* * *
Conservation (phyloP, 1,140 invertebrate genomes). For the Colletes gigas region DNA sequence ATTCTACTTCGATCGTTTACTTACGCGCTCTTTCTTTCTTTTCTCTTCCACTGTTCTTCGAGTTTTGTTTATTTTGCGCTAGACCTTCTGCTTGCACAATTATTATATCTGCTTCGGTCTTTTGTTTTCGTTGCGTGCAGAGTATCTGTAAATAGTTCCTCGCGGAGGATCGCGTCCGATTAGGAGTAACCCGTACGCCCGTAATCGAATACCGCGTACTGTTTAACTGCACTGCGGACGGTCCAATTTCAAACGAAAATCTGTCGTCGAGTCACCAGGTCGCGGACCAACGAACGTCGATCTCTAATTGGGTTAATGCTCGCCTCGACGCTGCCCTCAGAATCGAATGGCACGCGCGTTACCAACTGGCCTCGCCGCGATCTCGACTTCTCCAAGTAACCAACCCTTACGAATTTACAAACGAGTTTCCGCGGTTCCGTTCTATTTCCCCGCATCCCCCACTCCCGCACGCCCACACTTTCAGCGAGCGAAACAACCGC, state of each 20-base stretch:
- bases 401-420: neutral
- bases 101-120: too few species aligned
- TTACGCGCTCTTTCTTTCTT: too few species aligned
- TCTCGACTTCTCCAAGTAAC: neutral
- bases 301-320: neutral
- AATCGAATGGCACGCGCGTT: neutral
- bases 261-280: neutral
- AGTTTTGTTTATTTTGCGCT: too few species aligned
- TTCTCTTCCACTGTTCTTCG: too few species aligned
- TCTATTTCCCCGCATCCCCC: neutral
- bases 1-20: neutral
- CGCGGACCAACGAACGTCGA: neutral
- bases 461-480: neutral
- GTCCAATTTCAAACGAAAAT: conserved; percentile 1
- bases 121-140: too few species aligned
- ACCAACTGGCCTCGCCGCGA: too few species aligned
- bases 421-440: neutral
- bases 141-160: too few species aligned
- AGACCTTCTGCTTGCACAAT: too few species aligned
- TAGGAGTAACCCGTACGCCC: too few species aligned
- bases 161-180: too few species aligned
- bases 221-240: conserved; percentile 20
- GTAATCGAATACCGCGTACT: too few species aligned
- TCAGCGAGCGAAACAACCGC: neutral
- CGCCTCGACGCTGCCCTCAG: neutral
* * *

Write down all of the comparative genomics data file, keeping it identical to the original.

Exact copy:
Conservation (phyloP, 1,140 invertebrate genomes). For the Colletes gigas region DNA sequence ATTCTACTTCGATCGTTTACTTACGCGCTCTTTCTTTCTTTTCTCTTCCACTGTTCTTCGAGTTTTGTTTATTTTGCGCTAGACCTTCTGCTTGCACAATTATTATATCTGCTTCGGTCTTTTGTTTTCGTTGCGTGCAGAGTATCTGTAAATAGTTCCTCGCGGAGGATCGCGTCCGATTAGGAGTAACCCGTACGCCCGTAATCGAATACCGCGTACTGTTTAACTGCACTGCGGACGGTCCAATTTCAAACGAAAATCTGTCGTCGAGTCACCAGGTCGCGGACCAACGAACGTCGATCTCTAATTGGGTTAATGCTCGCCTCGACGCTGCCCTCAGAATCGAATGGCACGCGCGTTACCAACTGGCCTCGCCGCGATCTCGACTTCTCCAAGTAACCAACCCTTACGAATTTACAAACGAGTTTCCGCGGTTCCGTTCTATTTCCCCGCATCCCCCACTCCCGCACGCCCACACTTTCAGCGAGCGAAACAACCGC, state of each 20-base stretch:
- bases 401-420: neutral
- bases 101-120: too few species aligned
- TTACGCGCTCTTTCTTTCTT: too few species aligned
- TCTCGACTTCTCCAAGTAAC: neutral
- bases 301-320: neutral
- AATCGAATGGCACGCGCGTT: neutral
- bases 261-280: neutral
- AGTTTTGTTTATTTTGCGCT: too few species aligned
- TTCTCTTCCACTGTTCTTCG: too few species aligned
- TCTATTTCCCCGCATCCCCC: neutral
- bases 1-20: neutral
- CGCGGACCAACGAACGTCGA: neutral
- bases 461-480: neutral
- GTCCAATTTCAAACGAAAAT: conserved; percentile 1
- bases 121-140: too few species aligned
- ACCAACTGGCCTCGCCGCGA: too few species aligned
- bases 421-440: neutral
- bases 141-160: too few species aligned
- AGACCTTCTGCTTGCACAAT: too few species aligned
- TAGGAGTAACCCGTACGCCC: too few species aligned
- bases 161-180: too few species aligned
- bases 221-240: conserved; percentile 20
- GTAATCGAATACCGCGTACT: too few species aligned
- TCAGCGAGCGAAACAACCGC: neutral
- CGCCTCGACGCTGCCCTCAG: neutral